Expanding on his own short film of the same title, Parisian docmaker Ladj Ly weaves together strands of social commentary, cop thriller and unsubtle poetic references to Victor Hugo’s novel, which was set in the same Montfermeil suburb where this tense and timely drama unfolds, starting with a lion cub being stolen by a kid and turning into a cover-up of police brutality.
Ly begins on a striking sequence depicting the fluid, harmonic flow of crowds moving into Paris to celebrate a World Cup win, which last summer gave new polish to the 1998 ready-made symbol of a multicultural, deeply integrated France. As the 2005 riots proved, this wasn’t entirely true back then and it isn’t true now, with Paris’ unique city structure and sociocultural conditions always stoking tension.
The title, appearing on screen above a moving sea of French supporters, and the cards and the quotes and the place, all make for a bold mental backdrop to the ensuing tale of ordinary unrest gone exponentially wrong, which is nervy, janky and predicated on conflicting agendas. Three members of the ‘anti-crime’ squad begin a day like many others. For Stéphane (Damien Bonnard), recently transferred, it’s the first. For Chris (Alexis Manenti, also screenwriter) – the kind of leader who often has to reiterate he’s the leader – it’s a chance to boss Stéphane around, prank him, and give him the lay of the land on the brutal methods required to survive in the neighborhood. For the quieter, introspective Gwada (Djibril Zonga) it’s a day of reflection and sudden mistakes.
There’s no question that each of them is a type – the rookie, the bully, the conflicted mediator – and that the script written by Ly, Gederlini and Manenti leans heavily on a genre structure which will feel intimately familiar to mainstream audiences. The fact that the two main characters out of the three cops are white, and that one is an abusive, racist bully who causes the whole mess, makes you wonder whether this is a subversive, subtle appropriation of certain storytelling codes on the part of Ly, or simply a weird default choice that doesn’t quite jam with the spirit of the film. This a director who values nuanced observation of cultural realities beyond cliches, who has first-hand experience of both place and subject, and yet the world he creates – which decidedly succeeds in expressing compelling side characters and a makeshift social balance that exhibits as many strong perspectives as it does possible failure points – is pushed into the background for the majority of the film.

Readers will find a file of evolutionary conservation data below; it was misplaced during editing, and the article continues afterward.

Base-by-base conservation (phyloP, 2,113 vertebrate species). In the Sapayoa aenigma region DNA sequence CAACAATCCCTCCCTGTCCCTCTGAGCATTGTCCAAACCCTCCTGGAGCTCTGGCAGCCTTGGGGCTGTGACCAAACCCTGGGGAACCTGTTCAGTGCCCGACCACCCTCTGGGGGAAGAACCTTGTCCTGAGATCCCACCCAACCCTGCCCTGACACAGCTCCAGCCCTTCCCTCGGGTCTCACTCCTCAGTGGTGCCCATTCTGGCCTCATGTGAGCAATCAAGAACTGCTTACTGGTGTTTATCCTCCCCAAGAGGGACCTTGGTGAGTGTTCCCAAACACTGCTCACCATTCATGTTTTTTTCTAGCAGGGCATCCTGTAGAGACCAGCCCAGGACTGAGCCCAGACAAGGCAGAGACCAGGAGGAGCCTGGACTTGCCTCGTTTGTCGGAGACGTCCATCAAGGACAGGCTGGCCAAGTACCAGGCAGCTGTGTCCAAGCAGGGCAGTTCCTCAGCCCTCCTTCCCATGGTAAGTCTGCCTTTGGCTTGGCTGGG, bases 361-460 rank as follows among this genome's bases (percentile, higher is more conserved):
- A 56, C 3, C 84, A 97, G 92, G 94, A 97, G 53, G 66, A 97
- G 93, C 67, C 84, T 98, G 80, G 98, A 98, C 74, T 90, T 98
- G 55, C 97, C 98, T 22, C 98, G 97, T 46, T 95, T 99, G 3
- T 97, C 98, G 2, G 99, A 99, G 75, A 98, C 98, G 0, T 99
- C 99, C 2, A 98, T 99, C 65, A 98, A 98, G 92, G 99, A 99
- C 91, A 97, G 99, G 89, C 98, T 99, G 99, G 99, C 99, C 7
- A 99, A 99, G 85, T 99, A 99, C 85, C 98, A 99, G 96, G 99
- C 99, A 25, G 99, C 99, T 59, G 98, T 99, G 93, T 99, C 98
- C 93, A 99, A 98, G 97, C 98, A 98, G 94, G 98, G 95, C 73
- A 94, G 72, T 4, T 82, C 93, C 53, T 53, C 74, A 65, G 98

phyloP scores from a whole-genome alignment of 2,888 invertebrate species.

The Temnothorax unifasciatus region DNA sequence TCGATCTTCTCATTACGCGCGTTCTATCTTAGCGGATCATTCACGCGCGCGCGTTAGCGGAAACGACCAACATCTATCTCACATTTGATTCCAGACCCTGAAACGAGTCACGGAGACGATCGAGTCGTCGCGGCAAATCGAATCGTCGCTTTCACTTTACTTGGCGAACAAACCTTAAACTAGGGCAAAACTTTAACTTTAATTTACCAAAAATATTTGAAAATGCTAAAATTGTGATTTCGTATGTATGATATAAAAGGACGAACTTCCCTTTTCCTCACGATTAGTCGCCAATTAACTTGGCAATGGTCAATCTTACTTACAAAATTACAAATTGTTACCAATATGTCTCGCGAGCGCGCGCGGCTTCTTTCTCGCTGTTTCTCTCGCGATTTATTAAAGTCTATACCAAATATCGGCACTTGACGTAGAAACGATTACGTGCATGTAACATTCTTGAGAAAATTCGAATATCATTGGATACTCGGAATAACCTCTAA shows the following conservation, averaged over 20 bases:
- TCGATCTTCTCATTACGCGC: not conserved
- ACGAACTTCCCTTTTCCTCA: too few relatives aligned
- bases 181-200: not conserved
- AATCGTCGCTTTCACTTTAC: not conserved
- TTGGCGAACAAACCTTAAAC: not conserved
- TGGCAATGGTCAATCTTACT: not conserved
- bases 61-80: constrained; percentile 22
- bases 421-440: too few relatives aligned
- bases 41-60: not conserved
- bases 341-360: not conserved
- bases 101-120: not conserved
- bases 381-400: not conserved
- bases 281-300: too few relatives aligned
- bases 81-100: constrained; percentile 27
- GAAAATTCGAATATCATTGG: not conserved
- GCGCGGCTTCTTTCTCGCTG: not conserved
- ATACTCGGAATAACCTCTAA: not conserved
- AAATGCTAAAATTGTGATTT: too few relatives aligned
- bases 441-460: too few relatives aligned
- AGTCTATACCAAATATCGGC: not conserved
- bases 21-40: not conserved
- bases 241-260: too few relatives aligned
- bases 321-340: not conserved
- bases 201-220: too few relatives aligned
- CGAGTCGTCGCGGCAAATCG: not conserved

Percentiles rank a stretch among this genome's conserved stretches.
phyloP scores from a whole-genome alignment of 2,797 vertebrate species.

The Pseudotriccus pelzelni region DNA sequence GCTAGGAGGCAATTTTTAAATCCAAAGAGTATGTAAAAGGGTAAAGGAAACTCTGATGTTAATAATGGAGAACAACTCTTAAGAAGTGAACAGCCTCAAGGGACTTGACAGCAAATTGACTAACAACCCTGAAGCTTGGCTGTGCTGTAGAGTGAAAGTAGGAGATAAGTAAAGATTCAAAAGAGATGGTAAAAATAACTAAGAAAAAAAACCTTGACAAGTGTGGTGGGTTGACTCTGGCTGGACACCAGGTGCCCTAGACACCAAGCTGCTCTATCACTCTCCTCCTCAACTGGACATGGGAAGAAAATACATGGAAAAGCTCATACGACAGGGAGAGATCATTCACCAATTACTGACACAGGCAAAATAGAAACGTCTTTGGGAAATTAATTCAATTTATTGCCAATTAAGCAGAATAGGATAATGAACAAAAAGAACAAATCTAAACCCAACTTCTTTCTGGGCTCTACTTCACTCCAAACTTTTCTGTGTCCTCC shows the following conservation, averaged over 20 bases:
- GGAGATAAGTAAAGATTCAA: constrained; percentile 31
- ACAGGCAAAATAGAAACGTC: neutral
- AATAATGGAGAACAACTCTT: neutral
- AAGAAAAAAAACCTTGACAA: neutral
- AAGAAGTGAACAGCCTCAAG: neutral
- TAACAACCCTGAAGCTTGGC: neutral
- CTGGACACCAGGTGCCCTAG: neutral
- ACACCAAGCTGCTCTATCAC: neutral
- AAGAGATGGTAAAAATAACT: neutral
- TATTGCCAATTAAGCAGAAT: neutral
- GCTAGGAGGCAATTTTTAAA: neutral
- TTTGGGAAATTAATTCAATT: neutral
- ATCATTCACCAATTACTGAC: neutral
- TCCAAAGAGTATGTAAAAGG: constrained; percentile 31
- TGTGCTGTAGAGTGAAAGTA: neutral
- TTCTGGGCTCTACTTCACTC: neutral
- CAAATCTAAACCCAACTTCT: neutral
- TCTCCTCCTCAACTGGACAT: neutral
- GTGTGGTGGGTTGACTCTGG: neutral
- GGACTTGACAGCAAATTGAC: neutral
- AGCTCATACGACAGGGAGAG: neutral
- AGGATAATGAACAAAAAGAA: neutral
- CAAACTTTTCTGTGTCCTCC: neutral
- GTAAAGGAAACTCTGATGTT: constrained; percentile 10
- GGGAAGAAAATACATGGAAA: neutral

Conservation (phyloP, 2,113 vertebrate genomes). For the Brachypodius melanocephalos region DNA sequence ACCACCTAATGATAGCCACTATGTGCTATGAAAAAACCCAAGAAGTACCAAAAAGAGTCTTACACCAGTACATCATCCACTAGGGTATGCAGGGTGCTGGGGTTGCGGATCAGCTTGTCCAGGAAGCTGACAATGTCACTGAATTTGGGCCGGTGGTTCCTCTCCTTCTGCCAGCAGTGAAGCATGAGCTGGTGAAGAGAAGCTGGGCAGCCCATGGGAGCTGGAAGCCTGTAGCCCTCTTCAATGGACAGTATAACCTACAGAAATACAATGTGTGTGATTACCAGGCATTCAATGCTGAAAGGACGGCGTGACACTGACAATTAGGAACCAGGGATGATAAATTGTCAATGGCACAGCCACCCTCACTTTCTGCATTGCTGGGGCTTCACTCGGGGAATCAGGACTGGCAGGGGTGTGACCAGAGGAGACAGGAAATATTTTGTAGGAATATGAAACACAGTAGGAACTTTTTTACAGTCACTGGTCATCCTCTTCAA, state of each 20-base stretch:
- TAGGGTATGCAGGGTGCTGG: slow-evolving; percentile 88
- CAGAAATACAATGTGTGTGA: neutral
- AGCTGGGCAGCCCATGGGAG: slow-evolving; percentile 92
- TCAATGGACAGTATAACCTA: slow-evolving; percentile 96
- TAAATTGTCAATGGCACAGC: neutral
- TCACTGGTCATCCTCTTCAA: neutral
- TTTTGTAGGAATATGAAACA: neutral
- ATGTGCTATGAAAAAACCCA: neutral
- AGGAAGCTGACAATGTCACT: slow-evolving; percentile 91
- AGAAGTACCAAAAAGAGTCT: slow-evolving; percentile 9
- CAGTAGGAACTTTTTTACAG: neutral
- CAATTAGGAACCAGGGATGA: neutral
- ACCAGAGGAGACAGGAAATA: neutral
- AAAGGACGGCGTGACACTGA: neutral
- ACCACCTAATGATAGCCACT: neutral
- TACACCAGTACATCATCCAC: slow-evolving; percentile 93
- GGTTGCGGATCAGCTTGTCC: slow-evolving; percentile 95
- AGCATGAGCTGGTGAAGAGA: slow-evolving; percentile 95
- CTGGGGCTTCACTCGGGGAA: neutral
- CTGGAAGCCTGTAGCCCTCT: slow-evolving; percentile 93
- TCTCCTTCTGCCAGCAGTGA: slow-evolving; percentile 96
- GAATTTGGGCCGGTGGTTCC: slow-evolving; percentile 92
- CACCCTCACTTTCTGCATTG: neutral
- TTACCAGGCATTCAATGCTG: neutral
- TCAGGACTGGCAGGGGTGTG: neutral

The climax leverages this disparity in a stunning final sequence in which the victim, more of a symbol than a character, rises to own that symbolic power and to embody it fully. For all its arresting intensity, however, it’s the quieter first half of the film that achieves the richest of textures, depicting local youth as stuck not only between a rock and a hard place, but between several rocks and several layers of social order. If Stéphane’s orange armband, which he diligently insists on wearing at first, gets soon discarded because “it’s obvious we’re cops”, it is just as obvious that on these streets the moral code is not binary; compromise must be struck with different actors. The political maneuvering from “The Mayor” (Steve Tientcheu), the stoic influence of ex-con Salah (Almamy Kanoute), plus the Muslim Brotherhood and various other gangs all contribute enormously to the creation of a canvas on which Ly can draw out his sturdy, well-paced, street-level cop drama. Like young Buzz on a roof with a tablet, sending his all-seeing drone above the projects (Ly finds a neat excuse to give some breathing room to the proceedings by deploying such footage – not only internally justified, but essential to the plot), you wish you could have climbed higher, flown further, and left the cop car more often.